Empowering Local People to End Poverty

Alexander Walzl

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Category: Diversifying our energy mix
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Rampant corruption, legislative uncertainty and poor infrastructure discourage much-needed foreign investment in energy projects, which results in frequent power cuts, drives businesses out of the country and makes the population dependent on inefficient and expensive-to-run diesel generators.

 

While the urban population would hugely benefit from swift market liberalisation, decentralised small-scale renewable energy projects anchored in microgrids should be implemented in rural areas. 

 

At the individual level, solar backpacks could charge small mobile battery packs, power safe LED pocket lamps and lay the foundations for smartphones by improving on their notoriously short battery life. Similarly, small businesses should receive subsidies to purchase reliable, portable and energy efficient lighting solutions for their market stalls. Compact and fuel-efficient solar cookers and stoves can make families energy-self-sufficient, help preserve forests and keep the air inside homes clean, as they are used outdoors.  Simple, cheap and highly scalable technologies can thereby quickly improve living standards. As many sustainable technologies can be designed and produced from local materials, more innovative start-ups will be founded which will accelerate innovation and development. As a result, it is crucial that they receive support from early on in the form of seed- funding and technological equipment.

 

Telecommunications liberalisation and increased mobile phone penetration would help maximizing impacts by providing an innovative open- source framework to charities and businesses which enables them to instantly monitor and evaluate progress and counteract mismanaged outsourcing. Similar to the mobile authentication service for drugs that has been put in place in Nigeria, a charity distributing solar cookers could enclose codes with cookers, which receivers have to send in text messages to a certain number, together with a second code generated by the charity’s collaborator. This would enable the charity to track progress, introduce accurate performance-based pay and minimise corruption.  Furthermore, well-connected, trusted agencies could help charities ensure that the individuals that they rely on are in no way affiliated with the government or civil service.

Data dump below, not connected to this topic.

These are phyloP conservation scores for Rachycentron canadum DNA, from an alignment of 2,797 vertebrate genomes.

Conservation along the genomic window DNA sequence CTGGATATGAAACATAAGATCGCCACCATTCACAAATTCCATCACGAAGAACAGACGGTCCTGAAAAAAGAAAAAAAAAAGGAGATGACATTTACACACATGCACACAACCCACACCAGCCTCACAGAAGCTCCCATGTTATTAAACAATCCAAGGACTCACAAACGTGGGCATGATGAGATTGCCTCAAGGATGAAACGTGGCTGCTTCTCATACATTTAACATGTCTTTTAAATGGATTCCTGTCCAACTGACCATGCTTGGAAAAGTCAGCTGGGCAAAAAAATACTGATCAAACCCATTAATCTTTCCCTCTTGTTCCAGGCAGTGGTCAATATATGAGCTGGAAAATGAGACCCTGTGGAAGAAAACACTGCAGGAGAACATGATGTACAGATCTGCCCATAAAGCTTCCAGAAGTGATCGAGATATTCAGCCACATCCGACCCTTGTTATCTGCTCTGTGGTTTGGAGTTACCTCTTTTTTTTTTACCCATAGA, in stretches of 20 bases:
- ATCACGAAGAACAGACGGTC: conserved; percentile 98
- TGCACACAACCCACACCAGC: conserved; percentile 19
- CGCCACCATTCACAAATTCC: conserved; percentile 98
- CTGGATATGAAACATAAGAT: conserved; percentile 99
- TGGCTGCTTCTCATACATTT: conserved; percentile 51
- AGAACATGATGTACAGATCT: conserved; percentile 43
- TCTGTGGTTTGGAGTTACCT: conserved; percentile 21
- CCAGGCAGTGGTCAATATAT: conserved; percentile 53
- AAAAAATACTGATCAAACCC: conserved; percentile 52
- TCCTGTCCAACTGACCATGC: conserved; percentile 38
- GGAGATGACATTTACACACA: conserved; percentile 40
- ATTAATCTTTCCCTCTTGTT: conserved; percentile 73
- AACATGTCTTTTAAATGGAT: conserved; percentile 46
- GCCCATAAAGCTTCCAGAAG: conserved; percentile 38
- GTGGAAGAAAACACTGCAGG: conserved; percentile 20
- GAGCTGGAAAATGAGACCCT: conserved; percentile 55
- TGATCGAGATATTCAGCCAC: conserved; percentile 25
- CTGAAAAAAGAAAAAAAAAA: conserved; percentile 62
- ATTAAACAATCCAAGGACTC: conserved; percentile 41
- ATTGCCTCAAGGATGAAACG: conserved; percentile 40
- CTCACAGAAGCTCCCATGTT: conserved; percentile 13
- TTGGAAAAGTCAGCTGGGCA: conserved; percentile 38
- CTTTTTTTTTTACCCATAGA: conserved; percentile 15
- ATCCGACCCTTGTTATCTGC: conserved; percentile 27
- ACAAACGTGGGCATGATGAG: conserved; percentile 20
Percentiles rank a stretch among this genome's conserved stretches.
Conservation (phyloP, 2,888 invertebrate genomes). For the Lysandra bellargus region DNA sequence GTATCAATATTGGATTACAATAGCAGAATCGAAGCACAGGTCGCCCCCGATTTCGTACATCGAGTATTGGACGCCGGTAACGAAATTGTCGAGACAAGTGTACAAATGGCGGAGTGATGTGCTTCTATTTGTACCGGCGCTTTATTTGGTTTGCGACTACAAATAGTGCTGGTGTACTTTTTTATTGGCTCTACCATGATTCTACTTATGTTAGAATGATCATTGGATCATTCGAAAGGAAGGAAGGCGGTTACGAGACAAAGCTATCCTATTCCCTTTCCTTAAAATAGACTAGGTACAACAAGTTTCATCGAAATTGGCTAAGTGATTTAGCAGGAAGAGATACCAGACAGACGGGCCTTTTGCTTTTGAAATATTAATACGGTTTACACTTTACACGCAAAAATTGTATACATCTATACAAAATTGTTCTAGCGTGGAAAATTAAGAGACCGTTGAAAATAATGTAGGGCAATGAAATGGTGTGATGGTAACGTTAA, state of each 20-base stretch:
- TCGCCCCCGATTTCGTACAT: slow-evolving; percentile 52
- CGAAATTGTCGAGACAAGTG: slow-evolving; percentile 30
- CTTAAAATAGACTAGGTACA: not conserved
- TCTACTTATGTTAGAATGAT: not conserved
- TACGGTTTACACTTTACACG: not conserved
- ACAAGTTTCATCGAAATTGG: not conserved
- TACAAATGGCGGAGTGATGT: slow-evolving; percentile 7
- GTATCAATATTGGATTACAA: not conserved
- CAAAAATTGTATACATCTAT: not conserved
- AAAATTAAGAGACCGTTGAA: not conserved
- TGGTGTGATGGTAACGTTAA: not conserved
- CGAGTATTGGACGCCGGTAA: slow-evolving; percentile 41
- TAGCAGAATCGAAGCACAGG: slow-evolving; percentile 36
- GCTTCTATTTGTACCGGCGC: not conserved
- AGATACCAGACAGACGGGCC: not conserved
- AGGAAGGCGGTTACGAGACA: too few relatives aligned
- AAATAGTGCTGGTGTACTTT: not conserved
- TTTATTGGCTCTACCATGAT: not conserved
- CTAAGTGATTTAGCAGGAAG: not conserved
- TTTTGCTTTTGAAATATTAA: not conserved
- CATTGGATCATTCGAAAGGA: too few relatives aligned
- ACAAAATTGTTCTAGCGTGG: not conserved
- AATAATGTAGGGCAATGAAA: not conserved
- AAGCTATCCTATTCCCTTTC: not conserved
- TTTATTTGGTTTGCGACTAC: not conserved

Professionals and foreign-educated graduates should be encouraged to return to their home countries and empower local communities to form cooperatives that decide on and implement renewable energy projects. These cooperatives would give members considerable autonomy and responsibility and increase their likelihood of receiving low-cost loans, encouraging them to maintain and manage their systems over the long term. For example, a wind turbine combined with solar panels and a biogas plant anchored in a microgrid could supply energy to the community centre, while water from a well could be pumped, stored and purified when energy demand is low. This would incentivise small businesses to locate nearby and acquire shares in the system, which would enable both the microgrid and the community centre to expand. As a result, communities could collaborate with enterprises and offer internationally-recognised certificates for young people, thereby improving their employability and encouraging their interest in Informatics, Natural Sciences and Technology. Achieving high educational standards is absolutely critical to meet the growing demand for talent and ultimately empower them to tackle problems with innovative products and sell them internationally.

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